If you’ve been a faithful reader of this blog, you may know that I’m a big, BIG Orioles fan. Have been since that fateful day in June…or what it July?…in 1979 when the O’s third baseman Doug DeCinces blasted a sudden death, 9th inning homer off Detroit Tigers reliever Dave Tobik to cap a major rally, giving the Birds a 6-5 win, and officially “giving birth” to what will forever be known as “Orioles Magic.”
Here, you can check out the moment right here: http://www.youtube.com/watch?v=e1gPTfaUcIc.
Anyway, I often follow local Orioles blogs and websites, occasionally posting, mostly searching for news about the next big Orioles signing, trade, etc. Today, the Orioles began their march to glory in October with the first spring training game of 2014, beating the Tampa Bay Rays, 4-2.
In the 6th inning of this game, an Orioles pitcher named Eddie Gamboa came out of the bullpen to strike out two Rays and hold the opposition scoreless.
Mr. Gamboa is a wonderful example of an important mindset for PR practitioners may wish to cultivate.
After a VERY brief cup of coffee with the big league a season or two ago, it became clear to Mr. Gamboa, and more to the point, Orioles management, that his stuff just didn’t translate to full-time major leaguer.
Stuck with the “AAAA” tag, i.e. better than AAA, but not quite ready for “the Show,” Gamboa was faced with a decision.
Chuck it all and start selling insurance, or become a fuil-time knuckleballer.
While people may ooh and ahh over the 100+ mph fastball, the crackling curve, the amusement park slip and slider, THE most toughest pitch in baseball is the correctly thrown knuckleball.
A bit of a misnomer, as the pitch isn’t thrown with the knuckles, but off the finger tips (thus raising the knuckles of one’s fingers on the ball, hence the name), the idea is to throw the ball with as little spin on it as possible.
Why? Well, here’s something I learned by watching HISTORY or DISCOVERY or whatever, looking at what happens when you fire a silver bullet (you know, if you’re hunting werewolves).
As a lead bullet flies through and out the gun barrel, the scoring within the barrel is imprinted on the bullet as lead is soft. This spiraling helps the bullet to spin and spin straight—hence in football, the quarterback who “throws a perfect spiral”—so you can hit a target with fair accuracy. Silver, however, is lot harder; thus, little scoring occurs as the bullet goes down the barrel. This means LESS SPIN on the bullet, causing it to WOBBLE and go gosh knows where exactly.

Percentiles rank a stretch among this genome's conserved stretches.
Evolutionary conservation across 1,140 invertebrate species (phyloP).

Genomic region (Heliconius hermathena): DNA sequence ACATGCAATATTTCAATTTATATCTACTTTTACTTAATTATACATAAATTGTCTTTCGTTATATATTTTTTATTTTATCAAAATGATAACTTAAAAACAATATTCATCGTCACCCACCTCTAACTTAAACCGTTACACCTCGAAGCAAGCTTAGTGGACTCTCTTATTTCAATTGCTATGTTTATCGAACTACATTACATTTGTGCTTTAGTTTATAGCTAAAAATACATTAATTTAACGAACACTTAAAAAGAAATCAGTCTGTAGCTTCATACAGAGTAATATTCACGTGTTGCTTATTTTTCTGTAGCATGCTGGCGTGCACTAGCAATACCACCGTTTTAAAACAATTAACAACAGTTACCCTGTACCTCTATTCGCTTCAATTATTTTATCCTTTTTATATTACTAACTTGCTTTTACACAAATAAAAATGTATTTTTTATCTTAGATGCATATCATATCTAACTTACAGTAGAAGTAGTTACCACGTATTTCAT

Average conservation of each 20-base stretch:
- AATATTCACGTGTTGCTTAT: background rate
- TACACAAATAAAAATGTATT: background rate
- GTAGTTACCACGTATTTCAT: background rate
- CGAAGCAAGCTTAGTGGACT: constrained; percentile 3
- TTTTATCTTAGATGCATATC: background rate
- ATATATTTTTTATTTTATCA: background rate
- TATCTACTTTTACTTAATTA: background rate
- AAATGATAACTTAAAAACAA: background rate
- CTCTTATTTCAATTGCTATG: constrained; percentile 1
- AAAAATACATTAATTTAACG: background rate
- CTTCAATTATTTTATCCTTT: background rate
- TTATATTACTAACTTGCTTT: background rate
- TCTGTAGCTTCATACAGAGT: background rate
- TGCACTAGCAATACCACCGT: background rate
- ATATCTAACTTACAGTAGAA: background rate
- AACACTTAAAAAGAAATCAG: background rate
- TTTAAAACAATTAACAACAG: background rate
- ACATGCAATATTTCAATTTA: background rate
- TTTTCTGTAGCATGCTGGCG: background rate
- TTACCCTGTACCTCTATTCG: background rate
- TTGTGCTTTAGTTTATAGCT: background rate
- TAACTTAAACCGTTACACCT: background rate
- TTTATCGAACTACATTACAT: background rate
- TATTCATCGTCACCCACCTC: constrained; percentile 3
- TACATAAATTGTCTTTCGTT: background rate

Which brings us back to the knuckleball. Similarly, since it does not spin, it wobbles and will move about depending on what the surrounding air currents are doing. This means even the PITCHER isn’t exactly sure where the ball is going to end up.
You know it’s a good pitch when the batter KNOWS WHAT’S COMING and STILL can’t hit it.
So that’s what Eddie Gamboa set out to do. To reinvent himself as a knuckleball pitcher. That meant going all the way back down to the lowest levels of the minors, taking some hits, and combating the desire to go back to throwing his other pitches.
Not an easy thing to do. If the knuckleball were a simple pitch to master, EVERY pitcher would throw one. But it isn’t. It is VERY hard to throw and to throw for a strike.
Okay, we’re more than a page in, what’s the point?
The point is that sometimes we have to make a decision about where we are with a project, with a client, with a campaign and have to make a scary decision.
To stop. To totally change gears. To let go of what you’ve done already because it isn’t working and reinvent the project. Reinvent the tact with your client. Reinvent your campaign. Maybe reinvent yourself (and goodness knows in the past 10 years with the rise of the internet and social media, MANY a PR person has had to do just that to stay topical, to stay effective, i.e. snail-mail-faxes-out, Facebook-Twitter-YouTube-in.)
That’s scary. That may mean looking like you didn’t know what you were doing in the first place to the client, to your associates. It may very well cost MONEY to stop investing in a particular strategy to “toss it all” and “go back to the drawing board” (pick the cliché of your choice).
It takes courage. No one likes to admit that you didn’t have the right stuff, that maybe you missed something, you should have planned better, you shoulda-woulda-coulda. And in today’s society, where we are SO in tune to the concept of BLAME, reinvention is a significant challenge.
But it can be done. Just look at Mr. Gamboa. His knuckler is knuckling right now and he’s getting out big leaguers in spring training after taking lumps in the lower minors last year.
Sometimes you have to go back to basics. Sometimes you have to start over. It’s about EVALUATION, a major element of public relations. If something isn’t working, to be able to face that, and then, do something positive about it. Go Orioles!